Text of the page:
Each Tuesday, FADER editor Matthew Schnipper highlights an underappreciated release he thinks we need to know about. This week it’s Thurston Moore’s 1995 solo album, Psychic Hearts. Listen to about five minutes of the album’s great finale, “Elegy for All the Dead Rock Stars” on this French skating YouTube, buy the album and read Schnipper’s thoughts after the jump.
A few years ago, Thurston Moore wrote the introduction to a book about mixtapes. In it, he said that they used to make them and play off a boombox on the first Sonic Youth tours. In early ’80s downtown New York, that meant a lot of rap. He mentioned listening to Grandmaster DST, and said that the “DST” stood for Delancey Street. This is something I did not know. Today, on the subway to work, while passing the Delancey Street stop, I saw a woman doing her make up. Not just a touch up, either. She had a serious pad out, dabbing for many minutes, then a tiny jar with mauve cream to smudge over problem areas. It was intense how long she was at it. And I thought, as so many people must think so many times a day, Oh, what a different city! Thurston Moore lives in Massachusetts now.
He was already a father in 1995, when his first solo album, Psychic Hearts was released. In the lengthy thank you list, first—before Keiji Haino, Bikini Kill, Sofia Coppola, a one-named Spike Jonze, a lowercase mike watt—comes Kim G. and coco hayley, his wife (and Sonic Youth bandmate) and daughter. Along with Rita Ackermann’s cover and sleeve art, he included two photos of him as a child. In one, he’s wearing a tie with his school’s letters, standing beside a person in a bunny costume. The bunny’s looking at him and he’s looking at the camera. It could be menacing if you’d like. Mostly it looks sweet. The other photo is Moore between two little girls. The one two his right has her hands set against her thigh awkwardly, as if she does not know what to do with them for a photo. The girl to his left is clenching her eyes shut while still smiling. Moore’s got a dumb smile and a cocked head. He looks very natural.
The first thing you hear on Psychic Hearts is not music, but a voicemail from a schoolgirl calling Moore, asking if he’ll listen to her band’s new songs. Then the drums come in. About a minute after that, he says Hello fucker, meet your maker. It’s funny.
Almost three years ago, I saw Thurston Moore play in an Apple Store. His more record solo album, Trees Outside the Academy had just been released. He was promoting it. I’ve got the MP3s on my iTunes. He looks considerably younger on the back cover of this album, a soft shot, Thurston in a blue oxford with the button down collar unbuttoned. Most of Psychic Hearts also sounds considerably younger than Trees. The vinyl album is split in two. One LP is green and has songs one through 14. The other is black and one sided, with Rita Ackermann’s cat scrawl etching on the back. The other side is a 20-minute instrumental, “Elegy for All the Dead Rock Stars.” It’s the best song and the exact mental midpoint in his career. It’s almost the exact linear midpoint, too, but we can’t be exactly sure.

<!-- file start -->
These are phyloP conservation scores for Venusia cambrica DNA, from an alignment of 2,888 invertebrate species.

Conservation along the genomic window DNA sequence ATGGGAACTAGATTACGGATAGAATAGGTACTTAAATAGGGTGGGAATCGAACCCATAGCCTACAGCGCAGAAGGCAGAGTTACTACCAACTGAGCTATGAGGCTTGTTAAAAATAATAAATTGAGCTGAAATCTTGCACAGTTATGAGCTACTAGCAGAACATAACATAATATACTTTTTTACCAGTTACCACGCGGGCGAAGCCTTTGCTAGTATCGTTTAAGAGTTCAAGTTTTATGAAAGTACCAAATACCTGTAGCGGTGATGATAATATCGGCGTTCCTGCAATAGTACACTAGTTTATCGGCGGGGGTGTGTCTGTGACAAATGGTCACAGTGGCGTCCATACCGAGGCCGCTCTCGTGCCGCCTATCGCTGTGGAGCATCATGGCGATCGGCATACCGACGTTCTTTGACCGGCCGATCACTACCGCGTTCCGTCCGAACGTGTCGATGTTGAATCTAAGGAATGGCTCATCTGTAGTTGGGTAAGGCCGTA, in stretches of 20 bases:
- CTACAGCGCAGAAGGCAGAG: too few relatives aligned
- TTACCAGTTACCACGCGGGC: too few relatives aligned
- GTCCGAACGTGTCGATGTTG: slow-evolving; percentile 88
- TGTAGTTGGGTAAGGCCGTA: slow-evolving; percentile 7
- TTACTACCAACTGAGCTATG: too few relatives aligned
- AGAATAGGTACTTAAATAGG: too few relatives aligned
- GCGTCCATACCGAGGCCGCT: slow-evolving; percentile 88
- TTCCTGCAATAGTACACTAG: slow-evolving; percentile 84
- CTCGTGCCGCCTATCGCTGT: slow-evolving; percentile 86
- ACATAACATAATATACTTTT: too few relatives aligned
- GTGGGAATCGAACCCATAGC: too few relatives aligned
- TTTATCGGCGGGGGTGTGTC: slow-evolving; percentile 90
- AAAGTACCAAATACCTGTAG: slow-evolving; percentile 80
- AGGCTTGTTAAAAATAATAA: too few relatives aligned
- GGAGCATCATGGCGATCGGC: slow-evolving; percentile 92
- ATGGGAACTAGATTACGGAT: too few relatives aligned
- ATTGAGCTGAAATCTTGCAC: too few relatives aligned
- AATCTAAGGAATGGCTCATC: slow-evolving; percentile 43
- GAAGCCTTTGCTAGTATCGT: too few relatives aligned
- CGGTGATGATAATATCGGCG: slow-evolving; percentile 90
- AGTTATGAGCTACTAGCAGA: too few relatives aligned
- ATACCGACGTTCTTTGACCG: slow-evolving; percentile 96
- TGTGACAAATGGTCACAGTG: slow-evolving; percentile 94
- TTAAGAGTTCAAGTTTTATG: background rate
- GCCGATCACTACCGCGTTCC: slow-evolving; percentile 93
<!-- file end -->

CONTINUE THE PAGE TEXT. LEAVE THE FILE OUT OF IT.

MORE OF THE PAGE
Songs one through 14 are really good, don’t get me wrong. Steve Shelley, Sonic Youth’s drummer, plays drums and he is remarkably reserved, a tempered musician who seems to be forever stalking his prey, content to never make rough contact. He’s all of the veins more than a backbone. There isn’t a backbone. Moore is the head and heart. But he’s in a small body here, or at least a monotonous one, as the tracks a somewhat samey, Moore’s sneaky sounding singing, his inimitable guitar churn occasionally touching sunshine, lotsa reference to pop culture ladies. Things vary, sure, but you’d be forgiven for forgetting which song is “Tranquilizer” and which is “Feathers.”
But “Elegy for all the Dead Rock Stars” is special. Moore kicks in the honey guitar, doubled by Tim Foljahn of Two Dollar Guitar. That is what it sounds like, relentless strumming from an alley cat Stratocaster, trying so earnest to get it to purr. With Shelley in the background, kicking up a magic cymbal sheen, the guitars don’t change for the first three and a half minutes, a little experiment in gentle patience. Over and over, translucent little waves crest and break until moon gravity begins to pull out and tease some high notes, some quake. Even then, though, the song returns to it’s gentle rolling down the hill. It’s not an avalanche if it’s not out of control, it’s just snow on a heavy journey. And then it breaks, Moore’s guitar finally drunk and belching noise, Shelley semi wilding on the cymbals, like someone put a gun to his head and forced him against his nature to play like a maniac. But before the most extended feedback swallows the song, it settles and recovers, the entire hullabaloo replaced with gentle strumming. Eureka, we’re back in pretty business. After a small moment of absolute quiet to bridge the mental gap, things regroup and tiny rainbows stem from the guitars anew. But here they’re energized, Shelley confident, Moore loud but not scary. It’s a finale full of glory and pride. It sounds like the key to something infinite and wise, the song being the tool, the catalyst and the knowledge for you to earn. It sounds like you could listen to it while getting a massage, after your grandfather dies, French kissing forging checks. Bad news, good news, something. It’s for a moment, but which one is of your choosing.